Initiation of benzodiazepines in the elderly after hospitalization.
ABSTRACT To estimate the rate of new chronic benzodiazepine use after hospitalization in older adults not previously prescribed with benzodiazepines.
Retrospective cohort study using linked, population-based administrative data.
Ontario, Canada between April 1, 1992 and March 31, 2005.
Community-dwelling seniors who had not been prescribed benzodiazepine drugs in the year before hospitalization were selected from all 1.4 million Ontario residents aged 66 years and older.
New chronic benzodiazepine users, defined as initiation of benzodiazepines within 7 days after hospital discharge and an additional claim within 8 days to 6 months. We used multivariate logistic regression to examine for the effect of hospitalization on the primary outcome after adjusting for confounders.
There were 405,128 patient hospitalizations included in the cohort. Benzodiazepines were prescribed to 12,484 (3.1%) patients within 7 days of being discharged from hospital. A total of 6,136 (1.5%) patients were identified as new chronic benzodiazepine users. The rate of new chronic benzodiazepine users decreased over the study period from 1.8% in the first year to 1.2% in the final year (P < .001). Multivariate logistic regression found that women, patients admitted to the intensive care unit or nonsurgical wards, those with longer hospital stays, higher overall comorbidity, a prior diagnosis of alcoholism, and those prescribed more medications had significantly elevated adjusted odds ratios for new chronic benzodiazepine users. Older individuals had a lower risk for the primary outcome.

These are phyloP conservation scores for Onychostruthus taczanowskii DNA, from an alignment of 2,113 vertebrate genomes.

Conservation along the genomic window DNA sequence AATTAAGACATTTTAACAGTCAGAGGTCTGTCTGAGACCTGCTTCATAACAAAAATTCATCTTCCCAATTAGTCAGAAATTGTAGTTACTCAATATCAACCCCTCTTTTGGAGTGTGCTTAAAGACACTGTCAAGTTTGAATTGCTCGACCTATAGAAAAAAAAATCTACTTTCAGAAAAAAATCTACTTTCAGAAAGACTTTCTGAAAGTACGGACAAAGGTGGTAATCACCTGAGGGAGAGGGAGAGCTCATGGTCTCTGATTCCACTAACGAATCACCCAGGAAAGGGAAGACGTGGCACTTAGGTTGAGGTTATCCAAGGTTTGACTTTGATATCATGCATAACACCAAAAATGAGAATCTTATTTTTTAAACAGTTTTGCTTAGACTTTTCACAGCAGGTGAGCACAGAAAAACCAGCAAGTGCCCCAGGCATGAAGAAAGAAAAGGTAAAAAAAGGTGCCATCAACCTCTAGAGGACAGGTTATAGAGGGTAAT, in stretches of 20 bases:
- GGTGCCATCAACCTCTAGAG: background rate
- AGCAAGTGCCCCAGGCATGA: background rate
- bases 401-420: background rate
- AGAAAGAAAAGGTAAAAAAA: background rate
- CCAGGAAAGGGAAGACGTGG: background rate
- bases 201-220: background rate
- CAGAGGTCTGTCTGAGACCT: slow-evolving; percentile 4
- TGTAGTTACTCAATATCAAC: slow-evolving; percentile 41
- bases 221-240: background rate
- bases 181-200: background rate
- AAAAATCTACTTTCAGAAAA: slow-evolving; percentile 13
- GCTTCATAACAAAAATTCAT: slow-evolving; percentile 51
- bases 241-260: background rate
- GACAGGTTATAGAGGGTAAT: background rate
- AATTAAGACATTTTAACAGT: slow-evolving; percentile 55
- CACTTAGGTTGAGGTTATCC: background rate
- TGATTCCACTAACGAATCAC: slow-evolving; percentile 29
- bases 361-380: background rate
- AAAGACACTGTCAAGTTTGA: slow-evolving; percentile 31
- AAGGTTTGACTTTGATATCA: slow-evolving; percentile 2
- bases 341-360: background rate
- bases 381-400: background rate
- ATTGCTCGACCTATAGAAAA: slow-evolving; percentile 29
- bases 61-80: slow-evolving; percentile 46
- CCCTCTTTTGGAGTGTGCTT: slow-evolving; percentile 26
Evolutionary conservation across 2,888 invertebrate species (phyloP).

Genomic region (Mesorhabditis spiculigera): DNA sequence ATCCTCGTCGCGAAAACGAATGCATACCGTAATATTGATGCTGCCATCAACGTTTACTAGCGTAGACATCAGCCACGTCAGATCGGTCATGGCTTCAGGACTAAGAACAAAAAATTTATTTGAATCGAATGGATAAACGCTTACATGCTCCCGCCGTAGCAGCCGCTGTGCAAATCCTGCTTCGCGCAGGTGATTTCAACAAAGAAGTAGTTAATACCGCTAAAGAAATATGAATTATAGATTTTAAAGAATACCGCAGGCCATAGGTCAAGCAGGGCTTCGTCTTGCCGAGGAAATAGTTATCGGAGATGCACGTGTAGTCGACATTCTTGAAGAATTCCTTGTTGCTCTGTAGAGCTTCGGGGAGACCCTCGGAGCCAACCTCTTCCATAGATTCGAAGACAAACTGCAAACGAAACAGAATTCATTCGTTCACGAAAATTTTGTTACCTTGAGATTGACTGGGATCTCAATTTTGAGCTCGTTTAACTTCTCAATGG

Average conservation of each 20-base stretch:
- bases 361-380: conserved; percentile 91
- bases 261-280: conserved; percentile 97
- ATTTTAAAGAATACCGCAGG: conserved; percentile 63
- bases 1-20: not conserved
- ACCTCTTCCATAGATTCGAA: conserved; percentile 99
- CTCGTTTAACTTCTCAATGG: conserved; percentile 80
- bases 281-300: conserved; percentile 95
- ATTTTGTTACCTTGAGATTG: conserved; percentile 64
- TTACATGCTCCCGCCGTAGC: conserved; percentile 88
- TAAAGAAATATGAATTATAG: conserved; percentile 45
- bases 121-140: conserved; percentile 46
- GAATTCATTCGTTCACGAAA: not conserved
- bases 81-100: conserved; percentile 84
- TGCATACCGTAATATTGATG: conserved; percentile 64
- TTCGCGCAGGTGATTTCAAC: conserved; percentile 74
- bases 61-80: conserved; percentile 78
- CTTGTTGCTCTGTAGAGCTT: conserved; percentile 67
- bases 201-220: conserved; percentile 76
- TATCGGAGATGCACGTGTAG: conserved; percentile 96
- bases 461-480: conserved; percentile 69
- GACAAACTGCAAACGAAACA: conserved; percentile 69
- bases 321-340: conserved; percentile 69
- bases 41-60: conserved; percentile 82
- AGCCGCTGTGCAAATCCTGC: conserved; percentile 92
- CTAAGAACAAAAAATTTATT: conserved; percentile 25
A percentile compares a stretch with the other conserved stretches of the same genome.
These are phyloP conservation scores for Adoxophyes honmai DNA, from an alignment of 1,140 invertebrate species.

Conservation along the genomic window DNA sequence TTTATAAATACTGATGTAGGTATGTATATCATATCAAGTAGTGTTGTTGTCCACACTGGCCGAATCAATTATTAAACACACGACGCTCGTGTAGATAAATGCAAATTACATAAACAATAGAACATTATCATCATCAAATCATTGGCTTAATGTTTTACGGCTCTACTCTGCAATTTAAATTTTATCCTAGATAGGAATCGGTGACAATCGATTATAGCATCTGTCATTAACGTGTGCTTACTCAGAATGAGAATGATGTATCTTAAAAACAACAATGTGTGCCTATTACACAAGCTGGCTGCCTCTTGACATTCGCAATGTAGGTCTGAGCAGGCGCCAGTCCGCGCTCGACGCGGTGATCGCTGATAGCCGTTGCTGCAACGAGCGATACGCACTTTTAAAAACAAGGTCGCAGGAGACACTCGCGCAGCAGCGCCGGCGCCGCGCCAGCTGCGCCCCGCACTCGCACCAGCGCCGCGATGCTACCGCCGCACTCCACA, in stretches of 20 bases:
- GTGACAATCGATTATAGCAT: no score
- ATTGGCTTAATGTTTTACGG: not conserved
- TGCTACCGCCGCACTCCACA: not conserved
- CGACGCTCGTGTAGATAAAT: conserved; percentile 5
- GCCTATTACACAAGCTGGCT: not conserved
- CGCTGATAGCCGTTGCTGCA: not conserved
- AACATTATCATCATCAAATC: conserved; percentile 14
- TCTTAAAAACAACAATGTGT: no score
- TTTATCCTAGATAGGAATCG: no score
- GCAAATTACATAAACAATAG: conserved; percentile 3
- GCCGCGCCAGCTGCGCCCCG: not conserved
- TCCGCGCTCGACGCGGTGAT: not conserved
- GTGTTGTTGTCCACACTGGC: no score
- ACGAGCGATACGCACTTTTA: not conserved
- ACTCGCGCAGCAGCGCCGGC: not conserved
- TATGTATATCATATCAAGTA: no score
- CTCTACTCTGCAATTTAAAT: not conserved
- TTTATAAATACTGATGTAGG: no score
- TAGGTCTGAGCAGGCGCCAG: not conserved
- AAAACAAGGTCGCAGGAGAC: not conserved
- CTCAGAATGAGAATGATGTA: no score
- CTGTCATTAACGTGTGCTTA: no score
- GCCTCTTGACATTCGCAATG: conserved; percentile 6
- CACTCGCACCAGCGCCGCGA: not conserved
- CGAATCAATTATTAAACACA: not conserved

New benzodiazepine prescription after hospitalization occurs frequently in older adults and may result in chronic use. A systemic effort to address this risky practice should be considered.